Mandelbrot may also have incorporated and claimed some original ideas and expressions of other Elliott
wave practitioners. The preceding pages discuss, for example, the wording of Mandelbrot’s claims
to his model’s forecasting value that mirror expressions appearing in Elliott Wave Principle.
Perhaps the following quotations will serve further to demonstrate that Mandelbrot has read and absorbed
the expressions in that volume. Compare this quote:
Can we both theorize and observe that the stock market
operates on the same mathematical basis as so many natural phenomena? The answer is yes.... In its
broadest sense, the Wave Principle suggests the idea that the same law that shapes living creatures and
galaxies is inherent in the spirit and activities of men en masse.38
—Frost and Prechter, Elliott Wave Principle, 1978
with this one, which opens Mandelbrot’s article:
The geometry that describes the shape of coastlines and the patterns of galaxies also elucidates
how stock prices soar and plummet.39
This idea is repeated in the article, as follows:
Fractal patterns appear not just in the price changes of securities but in the distribution of galaxies throughout the cosmos [and]
in the shape of coastlines….40
—Mandelbrot, “A Multifractal Walk Down Wall Street,” 1999
While I am prone to quip that
all these lines could be part of the same fractal object, I will leave it to you to judge their similarity.
have often objected to comments such as the one quoted above from Elliott Wave Principle on
the grounds that its implications are too grand. As you can see, one of the most renowned scientists in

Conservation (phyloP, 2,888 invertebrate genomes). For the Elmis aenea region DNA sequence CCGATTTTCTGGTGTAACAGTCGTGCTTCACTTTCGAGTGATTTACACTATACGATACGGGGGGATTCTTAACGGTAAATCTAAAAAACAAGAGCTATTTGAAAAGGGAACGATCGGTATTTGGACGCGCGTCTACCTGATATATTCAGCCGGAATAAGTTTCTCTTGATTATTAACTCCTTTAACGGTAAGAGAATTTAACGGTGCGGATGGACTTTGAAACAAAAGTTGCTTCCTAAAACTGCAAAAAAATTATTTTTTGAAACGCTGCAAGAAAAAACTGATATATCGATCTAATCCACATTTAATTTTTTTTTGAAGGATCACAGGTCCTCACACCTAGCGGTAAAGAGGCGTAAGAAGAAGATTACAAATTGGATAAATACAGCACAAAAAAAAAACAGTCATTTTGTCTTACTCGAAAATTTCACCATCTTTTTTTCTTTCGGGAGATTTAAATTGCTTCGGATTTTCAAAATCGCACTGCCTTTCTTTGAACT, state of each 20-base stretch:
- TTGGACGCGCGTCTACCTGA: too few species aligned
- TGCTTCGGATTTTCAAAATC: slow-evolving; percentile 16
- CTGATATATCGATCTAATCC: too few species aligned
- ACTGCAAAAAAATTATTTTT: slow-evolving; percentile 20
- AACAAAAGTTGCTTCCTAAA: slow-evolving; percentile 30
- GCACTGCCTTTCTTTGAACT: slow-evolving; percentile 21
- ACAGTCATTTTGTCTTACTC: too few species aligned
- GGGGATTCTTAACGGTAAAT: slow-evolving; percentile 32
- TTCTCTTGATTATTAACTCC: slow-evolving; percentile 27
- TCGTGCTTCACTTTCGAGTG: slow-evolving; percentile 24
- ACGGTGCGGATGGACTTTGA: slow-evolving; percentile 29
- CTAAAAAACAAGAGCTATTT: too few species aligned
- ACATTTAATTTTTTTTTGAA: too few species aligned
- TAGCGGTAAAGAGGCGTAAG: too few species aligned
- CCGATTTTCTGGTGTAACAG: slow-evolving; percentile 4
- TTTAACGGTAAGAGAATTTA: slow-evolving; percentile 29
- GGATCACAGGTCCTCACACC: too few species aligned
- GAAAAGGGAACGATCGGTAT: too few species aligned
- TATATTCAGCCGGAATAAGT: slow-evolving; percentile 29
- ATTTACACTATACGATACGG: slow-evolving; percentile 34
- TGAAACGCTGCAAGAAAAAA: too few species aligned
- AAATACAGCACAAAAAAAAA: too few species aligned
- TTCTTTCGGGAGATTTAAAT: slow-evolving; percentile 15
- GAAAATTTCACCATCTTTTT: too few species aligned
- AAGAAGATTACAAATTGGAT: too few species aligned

the world is now saying essentially the same thing.
A Market Forecast?
Mandelbrot’s article ends with this line: “The new modeling techniques…also recognize
the mariner’s warning that, as recent events demonstrate, deserves to be heeded: On even the
calmest sea, a gale may be just over the horizon.” One might take this as simply a general
comment about the suddenness of major movements within the financial fractal except that its imagery is
specific to market panics. Thus, in conjunction with the magazine’s table of contents introduction
saying, “When will the Dow top 10,000? When will it crash?”, it stands as a sentence that
Mandelbrot would probably love to have quoted when the stock market does crash. It would seem so prescient.
Yet Mandelbrot’s method provides no basis for anticipating any such thing. Any implication that
it does is false. Only the Wave Principle — or perhaps some other specific market model — can
do that. If his closing line is to be accepted as a knowing hint of coming events, as an indication that
Mandelbrot was bearish on the stock market, then we would have to ask him on what basis he held
such an opinion. One hopes that he did not simply purloin Elliott wave analysts’ long term stock
market outlook, which has received worldwide publicity through countless books and articles.
38. See endnote 8. p.114, 121.
39. See endnote 2.
40. Ibid. p.71.
Mandelbrot's Reply and Prechter's Response
Controversy Introduction - Mandelbrot's Article - Prechter's
Letter to the Editor - Prechter's Response
Follow-up Responses - Postscript - Mandelbrot's
Reply and Prechter's Response - Socionomics